Trapchat

By Kim Boek from Seoul, South Korea [CC-BY-2.0 (http://creativecommons.org/licenses/by/2.0)], via Wikimedia Commons

The next time one of the middle school boys in our youth group wants to snap and share a picture of himself on the toilet, I hope he’ll reconsider.

Of course, I have nothing against a little potty humor now and then. After all, what sort of youth ministry would be complete without it?! But I think that apps like Snapchat and Cyber Dust come with a real spiritual challenge. These apps promote their services (platforms for sending and receiving messages that disappear within seconds of viewing them) by appealing to our desire for speed, control, privacy, and fun—against the backdrop of the ever larger piles of digital clutter we accumulate these days. What could be wrong with that? In my opinion, a lot. It seems to me that these services are built on a spiritual lie—the idea that our words (and images) don’t matter. In response, here are four truths that I hope will convince you to avoid using these services.

  1. God is watching, too. In his Gospel account, Saint Matthew recounts what  Jesus said to some critical Pharisees after he had healed a blind and dumb demoniac: “I tell you, on the day of judgment men will render account for every careless word they utter; for by your words you will be justified, and by your words you will be condemned.” There is no image or word that God will “forget”. The One who gave sight and speech to that demon-possessed person will hold us accountable for every image we send and every word we speak.
  2. Our words and images are reflections of our inner, spiritual condition. Just before Jesus laid that heavy line on the Pharisees, he said, “Out of the abundance of the heart the mouth speaks. The good man out of his good treasure brings forth good, and the evil man out of his evil treasure brings forth evil.” A few chapters later, Jesus reinforces this connection between one’s heart and words. Paying more attention to our words and images—and taking more care in producing them—can help us pay more attention to the inner condition from which they come. If you care about the condition of your heart, soul, or mind, it pays to watch your words and images.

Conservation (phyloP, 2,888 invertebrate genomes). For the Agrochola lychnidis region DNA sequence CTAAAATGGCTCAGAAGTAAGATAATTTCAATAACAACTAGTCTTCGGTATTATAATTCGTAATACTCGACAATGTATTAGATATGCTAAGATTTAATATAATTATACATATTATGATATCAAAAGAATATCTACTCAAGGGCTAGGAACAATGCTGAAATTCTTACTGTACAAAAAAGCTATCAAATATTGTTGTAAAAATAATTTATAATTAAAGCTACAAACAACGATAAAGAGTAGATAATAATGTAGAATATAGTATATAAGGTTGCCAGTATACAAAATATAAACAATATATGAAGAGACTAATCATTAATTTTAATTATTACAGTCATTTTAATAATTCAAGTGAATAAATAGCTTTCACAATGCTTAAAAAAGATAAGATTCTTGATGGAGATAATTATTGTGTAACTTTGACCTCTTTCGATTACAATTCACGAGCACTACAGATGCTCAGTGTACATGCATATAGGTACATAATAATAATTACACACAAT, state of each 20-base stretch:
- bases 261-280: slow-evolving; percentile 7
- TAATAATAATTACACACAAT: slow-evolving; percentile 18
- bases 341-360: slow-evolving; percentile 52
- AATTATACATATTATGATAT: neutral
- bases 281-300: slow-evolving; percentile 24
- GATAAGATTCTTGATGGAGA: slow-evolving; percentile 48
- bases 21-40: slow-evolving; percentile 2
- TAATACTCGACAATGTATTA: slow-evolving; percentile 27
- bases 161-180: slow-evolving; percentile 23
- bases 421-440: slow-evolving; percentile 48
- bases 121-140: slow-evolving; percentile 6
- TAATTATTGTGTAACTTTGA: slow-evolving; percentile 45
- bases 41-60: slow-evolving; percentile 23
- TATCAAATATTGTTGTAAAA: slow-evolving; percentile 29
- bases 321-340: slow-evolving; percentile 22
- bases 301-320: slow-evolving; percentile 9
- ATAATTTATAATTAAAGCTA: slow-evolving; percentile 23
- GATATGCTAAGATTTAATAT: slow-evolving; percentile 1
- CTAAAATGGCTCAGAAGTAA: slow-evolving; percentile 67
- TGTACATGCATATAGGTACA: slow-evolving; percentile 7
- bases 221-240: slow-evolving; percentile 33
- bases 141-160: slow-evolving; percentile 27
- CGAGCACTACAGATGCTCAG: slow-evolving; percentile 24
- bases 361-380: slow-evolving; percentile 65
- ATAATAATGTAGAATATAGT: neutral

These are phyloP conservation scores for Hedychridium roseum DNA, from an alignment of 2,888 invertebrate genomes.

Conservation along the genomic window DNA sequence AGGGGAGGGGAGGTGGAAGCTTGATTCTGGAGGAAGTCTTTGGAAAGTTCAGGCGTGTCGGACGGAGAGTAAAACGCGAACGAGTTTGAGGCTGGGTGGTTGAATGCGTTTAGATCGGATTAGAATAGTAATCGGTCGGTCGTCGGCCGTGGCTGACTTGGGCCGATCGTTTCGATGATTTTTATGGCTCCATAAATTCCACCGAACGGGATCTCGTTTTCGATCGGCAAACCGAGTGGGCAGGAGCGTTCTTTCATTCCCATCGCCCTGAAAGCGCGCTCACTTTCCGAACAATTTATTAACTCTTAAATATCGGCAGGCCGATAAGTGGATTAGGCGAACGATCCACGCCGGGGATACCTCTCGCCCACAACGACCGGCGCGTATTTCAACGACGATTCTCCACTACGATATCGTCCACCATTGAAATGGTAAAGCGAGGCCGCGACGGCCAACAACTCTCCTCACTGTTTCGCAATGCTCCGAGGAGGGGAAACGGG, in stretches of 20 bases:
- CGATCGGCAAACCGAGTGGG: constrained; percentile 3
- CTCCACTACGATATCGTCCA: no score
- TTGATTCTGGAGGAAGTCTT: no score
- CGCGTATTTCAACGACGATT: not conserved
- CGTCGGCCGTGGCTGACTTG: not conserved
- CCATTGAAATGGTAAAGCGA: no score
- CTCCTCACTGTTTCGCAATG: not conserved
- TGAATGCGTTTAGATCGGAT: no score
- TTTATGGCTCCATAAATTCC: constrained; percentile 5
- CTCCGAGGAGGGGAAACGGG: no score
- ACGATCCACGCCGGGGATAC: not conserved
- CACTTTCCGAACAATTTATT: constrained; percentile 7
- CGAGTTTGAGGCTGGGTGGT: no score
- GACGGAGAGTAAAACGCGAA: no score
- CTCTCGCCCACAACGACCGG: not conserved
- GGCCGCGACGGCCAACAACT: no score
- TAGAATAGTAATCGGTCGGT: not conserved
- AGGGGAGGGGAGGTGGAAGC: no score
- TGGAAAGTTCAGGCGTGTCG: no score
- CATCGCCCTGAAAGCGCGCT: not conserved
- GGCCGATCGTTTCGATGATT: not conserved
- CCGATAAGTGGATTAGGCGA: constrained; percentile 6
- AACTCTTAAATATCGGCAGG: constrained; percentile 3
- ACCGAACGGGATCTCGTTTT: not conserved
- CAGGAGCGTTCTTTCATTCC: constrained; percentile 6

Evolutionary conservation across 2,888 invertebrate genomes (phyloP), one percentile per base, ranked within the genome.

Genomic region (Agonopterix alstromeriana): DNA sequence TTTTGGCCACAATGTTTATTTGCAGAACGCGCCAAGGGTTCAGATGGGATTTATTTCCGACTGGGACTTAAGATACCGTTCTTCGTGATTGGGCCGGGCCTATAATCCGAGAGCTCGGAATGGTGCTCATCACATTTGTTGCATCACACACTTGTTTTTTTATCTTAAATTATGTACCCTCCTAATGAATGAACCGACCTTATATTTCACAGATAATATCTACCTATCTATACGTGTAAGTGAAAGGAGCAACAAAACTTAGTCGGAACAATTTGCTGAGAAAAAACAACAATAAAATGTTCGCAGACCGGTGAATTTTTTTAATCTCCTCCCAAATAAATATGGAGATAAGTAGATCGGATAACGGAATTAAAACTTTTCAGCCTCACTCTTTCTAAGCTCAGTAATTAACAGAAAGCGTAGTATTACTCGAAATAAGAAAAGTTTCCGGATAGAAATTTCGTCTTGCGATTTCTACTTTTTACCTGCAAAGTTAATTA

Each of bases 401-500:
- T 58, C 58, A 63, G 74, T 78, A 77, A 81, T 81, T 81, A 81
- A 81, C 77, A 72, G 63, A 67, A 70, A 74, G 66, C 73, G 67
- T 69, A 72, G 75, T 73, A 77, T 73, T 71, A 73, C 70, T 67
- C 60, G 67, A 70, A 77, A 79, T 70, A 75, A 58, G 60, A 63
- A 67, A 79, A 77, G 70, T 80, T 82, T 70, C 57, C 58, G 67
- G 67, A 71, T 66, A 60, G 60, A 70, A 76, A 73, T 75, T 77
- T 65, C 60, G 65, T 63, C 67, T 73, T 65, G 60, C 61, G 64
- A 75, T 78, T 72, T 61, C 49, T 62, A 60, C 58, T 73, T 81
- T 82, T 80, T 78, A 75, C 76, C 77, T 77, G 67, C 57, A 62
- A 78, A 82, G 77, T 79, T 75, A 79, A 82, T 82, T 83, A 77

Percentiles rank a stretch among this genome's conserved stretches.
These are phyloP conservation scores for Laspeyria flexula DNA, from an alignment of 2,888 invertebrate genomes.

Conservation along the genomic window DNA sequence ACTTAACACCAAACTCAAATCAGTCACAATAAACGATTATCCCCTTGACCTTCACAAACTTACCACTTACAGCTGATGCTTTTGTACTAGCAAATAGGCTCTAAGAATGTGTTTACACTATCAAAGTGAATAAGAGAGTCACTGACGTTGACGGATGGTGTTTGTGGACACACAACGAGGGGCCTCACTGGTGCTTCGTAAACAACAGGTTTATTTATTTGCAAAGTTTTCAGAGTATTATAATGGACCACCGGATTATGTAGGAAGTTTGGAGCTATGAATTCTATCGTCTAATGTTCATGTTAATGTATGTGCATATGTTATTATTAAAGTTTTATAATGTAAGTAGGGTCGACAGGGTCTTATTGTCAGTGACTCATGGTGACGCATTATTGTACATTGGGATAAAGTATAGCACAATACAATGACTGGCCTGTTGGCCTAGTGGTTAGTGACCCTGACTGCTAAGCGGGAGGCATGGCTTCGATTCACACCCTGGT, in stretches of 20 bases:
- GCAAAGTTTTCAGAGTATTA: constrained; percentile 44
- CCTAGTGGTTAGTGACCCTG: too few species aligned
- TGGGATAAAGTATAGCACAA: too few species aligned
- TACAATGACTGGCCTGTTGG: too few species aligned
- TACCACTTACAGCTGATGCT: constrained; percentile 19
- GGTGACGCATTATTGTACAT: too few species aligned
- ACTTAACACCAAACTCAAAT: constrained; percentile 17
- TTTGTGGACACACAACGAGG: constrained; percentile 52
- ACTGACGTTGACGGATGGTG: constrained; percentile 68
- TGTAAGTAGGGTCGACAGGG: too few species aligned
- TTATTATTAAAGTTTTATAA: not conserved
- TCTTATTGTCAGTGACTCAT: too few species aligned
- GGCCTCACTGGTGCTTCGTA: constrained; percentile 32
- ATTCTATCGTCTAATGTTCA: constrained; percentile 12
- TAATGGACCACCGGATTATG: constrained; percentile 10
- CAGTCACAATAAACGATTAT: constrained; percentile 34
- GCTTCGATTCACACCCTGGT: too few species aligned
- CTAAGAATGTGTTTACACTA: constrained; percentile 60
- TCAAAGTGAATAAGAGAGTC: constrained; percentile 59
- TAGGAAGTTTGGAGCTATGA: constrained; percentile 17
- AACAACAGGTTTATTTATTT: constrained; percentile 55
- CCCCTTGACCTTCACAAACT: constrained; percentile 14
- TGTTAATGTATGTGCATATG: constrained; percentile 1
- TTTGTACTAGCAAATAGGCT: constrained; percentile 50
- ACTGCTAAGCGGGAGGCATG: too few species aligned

3. Words and images—both our own and those of others—affect us. We all know that the old rhyme about sticks and stones is a big fat lie. Words can hurt us. They can also heal us. The words and images to which we are exposed matter. This extends to the words and images we produce about ourselves. Although it may be tempting for some to ridicule “talk therapy”, it’s often a helpful correction to the toxic stories and portraits we can create about ourselves.
  4. Our words and images affect others. They carry an energy within them, and just as the energy we ingest matters, the energy we create also matters. Orthodox Christians receive a powerful reminder of this truth every year at the beginning of Lent, at the Vespers of Forgiveness. When we go to each person in the gathering and ask for his or her forgiveness—even if we don’t know the person—we’re recognizing that our sin pollutes the world. The energy of our sinful words and images contributes to the spiritual chaos in the world. But we also recognize that God’s forgiveness and holiness can sanctify the world.

If you’re still not convinced to delete these apps, consider the culture out of which Snapchat came (and which it supports). Even if you’re not a Christian, you don’t want any part of that.

Living in this noisy, 24/7 world, cluttered with information, our minds are excited anthills of words and images. To a certain degree, we can insulate ourselves from this clamor by cultivating silence within ourselves. This can help us hear our own thoughts more clearly and see the reality of our sin more truly. We don’t need apps that don’t accumulate digital clutter. We need the wisdom to understand that silence is better than chatter, that being slow to speak is better than a quick word.